The Avengers Movie, and Time vs. Space in DC and Marvel Comics

May 4, 2012Mike Konczal

Avengers is a fantastic movie.  You should see it.  The Thor and Captain America characters are far better than they were in their own movies, and Mark Ruffalo as Banner is the best we'll likely see (the Hulk steals every scene he is in).  Here's Alyssa Rosenberg's epic review, ‘The Avengers’ Brings Superhero Movies to Another Level.  In honor of the Avengers, let's do a comic book related post.

Avengers is a fantastic movie.  You should see it.  The Thor and Captain America characters are far better than they were in their own movies, and Mark Ruffalo as Banner is the best we'll likely see (the Hulk steals every scene he is in).  Here's Alyssa Rosenberg's epic review, ‘The Avengers’ Brings Superhero Movies to Another Level.  In honor of the Avengers, let's do a comic book related post.  No movie spoilers, except in the last paragraph, which will have a warning.

Specifically I want to examine the use of space and time in Marvel versus DC comics.  Recently DC rebooted their comic line.  All their titles stopped, and most were relaunched with an issue #1.  Continuity was thrown for a loop, with some issues starting at the beginning of their hero's career and others happening much later.  I stopped reading DC right before that, but my overall sense is that it is a mixed bag.

I was surprised by this move, as I always thought the deep time dimension to DC comics was what animated it and gave it a much different tone than Marvel comics, and this more or less threw that away.  To me, the dominant horizon for Marvel comics is space, as in location, and DC comics is time, as in history.  Marvel's comics were best read as unfolding across their Earth, in multiple locations, with the challenge as following how the different spaces overlapped and conflicted.  For DC, it was about mining the deep history and overlapping continuity, constantly in flux, to make sense of where the characters had come from and how they were engaging each other.

The two major, era-defining runs on Marvel were the Chris Claremont run on X-Men, and now Bendis' run on Avengers.  They both set the tone for how Marvel operated.  The thing I remember most about Claremont's X-Men, especially once the original characters spun off into X-Factor, is how the characters were always split up in different locations.  There was a team off in Australia. There was a group off in New Orleans doing other things. There were people at the mansion and in outer space and on the Moon.  Getting people in the same space - would they all make it to Muir Island to fight the Shadow King? - was always a source of dramatic tension.  But as a fan, keeping track of the continuity of who was where was always a task, and the geek fun was trying to keep a mental map to make sense of it as it unfolding each week.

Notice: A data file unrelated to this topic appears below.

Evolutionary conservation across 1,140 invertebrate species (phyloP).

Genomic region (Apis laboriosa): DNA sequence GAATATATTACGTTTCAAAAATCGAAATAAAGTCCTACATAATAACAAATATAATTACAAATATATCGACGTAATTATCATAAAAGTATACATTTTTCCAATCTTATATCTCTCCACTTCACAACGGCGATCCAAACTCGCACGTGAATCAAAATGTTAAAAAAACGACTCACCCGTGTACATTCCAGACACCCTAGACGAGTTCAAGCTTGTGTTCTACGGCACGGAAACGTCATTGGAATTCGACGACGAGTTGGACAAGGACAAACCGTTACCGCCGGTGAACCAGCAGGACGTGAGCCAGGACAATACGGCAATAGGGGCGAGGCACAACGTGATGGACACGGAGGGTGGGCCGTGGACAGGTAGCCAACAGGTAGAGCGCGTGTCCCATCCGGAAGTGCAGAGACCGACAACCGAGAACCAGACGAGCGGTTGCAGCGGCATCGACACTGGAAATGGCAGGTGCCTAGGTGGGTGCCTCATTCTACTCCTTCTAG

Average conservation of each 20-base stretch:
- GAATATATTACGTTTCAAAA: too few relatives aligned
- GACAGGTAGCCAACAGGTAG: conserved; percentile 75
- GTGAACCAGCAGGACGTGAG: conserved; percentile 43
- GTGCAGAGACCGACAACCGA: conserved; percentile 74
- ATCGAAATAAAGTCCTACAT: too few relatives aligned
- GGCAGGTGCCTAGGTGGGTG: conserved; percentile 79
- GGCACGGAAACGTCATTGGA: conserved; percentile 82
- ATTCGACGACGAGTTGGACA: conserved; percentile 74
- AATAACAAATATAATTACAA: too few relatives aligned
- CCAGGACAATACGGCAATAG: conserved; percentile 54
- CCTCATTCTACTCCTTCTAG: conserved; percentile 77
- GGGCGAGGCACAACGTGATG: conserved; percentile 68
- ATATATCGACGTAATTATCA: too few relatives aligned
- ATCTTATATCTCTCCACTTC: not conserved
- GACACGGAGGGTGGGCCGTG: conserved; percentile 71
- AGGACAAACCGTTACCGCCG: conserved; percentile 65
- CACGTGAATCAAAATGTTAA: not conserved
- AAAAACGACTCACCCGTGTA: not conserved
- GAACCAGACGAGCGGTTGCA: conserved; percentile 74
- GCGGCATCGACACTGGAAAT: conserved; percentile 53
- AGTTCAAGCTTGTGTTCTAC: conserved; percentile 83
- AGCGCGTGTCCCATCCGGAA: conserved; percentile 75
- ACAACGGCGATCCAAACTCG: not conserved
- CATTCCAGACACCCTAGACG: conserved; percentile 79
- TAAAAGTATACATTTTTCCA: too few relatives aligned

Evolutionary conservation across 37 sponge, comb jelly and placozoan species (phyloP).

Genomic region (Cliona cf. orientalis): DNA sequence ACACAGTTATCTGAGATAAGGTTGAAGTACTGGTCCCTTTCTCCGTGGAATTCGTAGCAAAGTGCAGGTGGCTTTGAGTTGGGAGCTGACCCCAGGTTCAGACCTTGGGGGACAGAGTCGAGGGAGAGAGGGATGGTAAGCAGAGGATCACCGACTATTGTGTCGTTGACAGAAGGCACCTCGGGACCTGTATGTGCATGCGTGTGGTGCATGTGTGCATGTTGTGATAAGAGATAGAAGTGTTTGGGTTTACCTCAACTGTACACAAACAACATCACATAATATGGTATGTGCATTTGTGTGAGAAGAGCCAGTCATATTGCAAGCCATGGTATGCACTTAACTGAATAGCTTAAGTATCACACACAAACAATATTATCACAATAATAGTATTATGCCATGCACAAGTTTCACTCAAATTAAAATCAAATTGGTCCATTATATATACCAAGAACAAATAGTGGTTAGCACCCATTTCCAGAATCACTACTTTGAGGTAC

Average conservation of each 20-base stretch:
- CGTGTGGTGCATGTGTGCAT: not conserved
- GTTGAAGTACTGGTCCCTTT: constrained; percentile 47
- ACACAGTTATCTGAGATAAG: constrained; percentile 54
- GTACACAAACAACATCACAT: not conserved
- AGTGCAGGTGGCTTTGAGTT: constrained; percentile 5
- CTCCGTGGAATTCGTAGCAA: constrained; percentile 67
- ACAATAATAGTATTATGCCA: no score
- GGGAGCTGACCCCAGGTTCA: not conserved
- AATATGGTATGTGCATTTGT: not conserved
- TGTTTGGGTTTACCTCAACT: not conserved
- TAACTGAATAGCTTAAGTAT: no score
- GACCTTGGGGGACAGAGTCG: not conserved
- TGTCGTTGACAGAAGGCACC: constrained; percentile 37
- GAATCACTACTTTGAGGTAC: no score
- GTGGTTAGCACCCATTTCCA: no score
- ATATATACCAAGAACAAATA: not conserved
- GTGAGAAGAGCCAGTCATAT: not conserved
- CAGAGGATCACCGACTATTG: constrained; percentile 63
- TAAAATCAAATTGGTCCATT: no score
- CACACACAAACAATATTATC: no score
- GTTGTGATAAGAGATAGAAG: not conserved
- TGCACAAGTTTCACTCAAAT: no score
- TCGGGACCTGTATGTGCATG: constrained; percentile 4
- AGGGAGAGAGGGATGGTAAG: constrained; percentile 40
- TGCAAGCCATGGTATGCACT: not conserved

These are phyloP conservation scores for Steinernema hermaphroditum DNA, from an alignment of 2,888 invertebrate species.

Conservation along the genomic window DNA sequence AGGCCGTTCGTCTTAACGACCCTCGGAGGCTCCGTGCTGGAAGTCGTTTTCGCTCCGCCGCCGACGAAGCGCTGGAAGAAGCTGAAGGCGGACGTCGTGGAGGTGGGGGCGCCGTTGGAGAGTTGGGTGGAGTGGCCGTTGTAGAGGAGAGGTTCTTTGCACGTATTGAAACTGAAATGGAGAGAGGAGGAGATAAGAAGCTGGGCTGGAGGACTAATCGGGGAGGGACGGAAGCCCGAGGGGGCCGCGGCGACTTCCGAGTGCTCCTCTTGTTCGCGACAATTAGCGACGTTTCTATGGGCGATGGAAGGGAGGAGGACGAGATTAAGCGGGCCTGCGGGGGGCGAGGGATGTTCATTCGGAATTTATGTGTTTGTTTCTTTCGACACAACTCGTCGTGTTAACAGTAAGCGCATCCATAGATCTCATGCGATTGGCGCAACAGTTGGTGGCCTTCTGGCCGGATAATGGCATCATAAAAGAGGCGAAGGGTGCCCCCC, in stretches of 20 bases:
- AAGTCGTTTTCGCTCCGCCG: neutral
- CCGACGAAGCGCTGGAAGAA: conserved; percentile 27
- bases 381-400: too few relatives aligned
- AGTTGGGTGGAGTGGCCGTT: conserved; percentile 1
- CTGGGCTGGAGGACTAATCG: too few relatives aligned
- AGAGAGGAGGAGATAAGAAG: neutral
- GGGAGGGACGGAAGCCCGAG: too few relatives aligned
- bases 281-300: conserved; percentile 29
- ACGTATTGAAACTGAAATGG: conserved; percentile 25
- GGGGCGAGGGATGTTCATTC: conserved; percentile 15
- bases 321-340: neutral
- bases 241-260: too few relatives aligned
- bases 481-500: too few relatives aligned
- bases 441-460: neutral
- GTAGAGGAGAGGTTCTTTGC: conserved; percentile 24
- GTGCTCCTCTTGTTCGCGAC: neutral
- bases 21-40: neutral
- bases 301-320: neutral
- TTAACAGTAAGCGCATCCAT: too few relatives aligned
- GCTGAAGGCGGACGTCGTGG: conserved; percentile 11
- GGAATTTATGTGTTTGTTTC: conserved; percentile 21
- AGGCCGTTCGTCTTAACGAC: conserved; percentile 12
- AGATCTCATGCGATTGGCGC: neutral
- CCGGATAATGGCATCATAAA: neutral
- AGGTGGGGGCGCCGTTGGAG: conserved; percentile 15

Bendis' Avengers, especially after the Civil War storyline, works the same way.  You had to know which characters are underground, who is staying with what team, and who is chasing and fighting with whom.  Like the X-Men at their height, you really need to follow several titles to keep track of who is doing what where.  Their big events are all about this as well.  Most of Siege takes place across an afternoon of battle, and it is just a matter of getting all the characters in place for the action to take place.  Fear Itself requires Tony Stark to go to one place, and Thor to bump into the Hulk and the Thing, and then everyone to get to Asgard, and so on.

DC Comics never had that issue - instead they exist across time.  To really make sense of the stories, especially after Geoff Johns took over the world, you had to engage continuity across time.

I think it's safe to say that the Ron Marz run on Green Lantern, which turned Hal Jordan into the villian Parallax, introduced Kyle Raynor, then immediately put his girlfriend in a refridgerator and made it so Kyle's ring could impact the color yellow, is a low point in DC Comics history.  Johns not only rebooted Green Lantern, but turned it into a major comics achievement by fitting all those items into continuity.  While lesser writers would have ditched the old story, or other comic universes would ignore huge parts of it just to make it fit however they wanted (who is Xorn again?), part of the joy of the Green Lantern reboot was watching Johns make it all work together.  When you geek out with DC comics, the continuity to fixate on is going to be how the story exists throughout time.

The revamping of the comic universe that happened in DC around this time amplified this - creating the JSA (Justice Society of America) as a dual-generation comic alongside the Justice League.  Grant Morrison's run on Batman gloried in pulling up every arcane reference to old Batman stories. James Robinson's fantastic Starman run was all about nostalgia and the relationship between Golden Age and current day comics.  DC's big events follow this as well.  The Crisis events usually are about the various reworkings of the history - what universes are in, and what universes and stories are out.

(There are plenty of pieces of evidence against this division - Bendis' excellent Illuminati comics series, which is all about revisiting major events in the Marvel timeline, for instance.  And practically, DC's longer timeframe and its purchasing of numerous comic titles that had to be worked into continuity add to this, as well as the fact that the headline characters move at such speeds it is assumed they can get anywhere quickly.)

Why does this matter?  As the comic book audience ages, and as the fandom is done online (with the ability to discuss every esoteric detail of every comic and being available to all), there's a big advantage in going complicated for the comic book titles.  By having to read several titles, or having had to have read a deep backlog, it boosts sales. But it also creates a more complete universe, which is an excellent thing for the fans. I'm surprised DC tossed their advantage in this realm on a gimmick.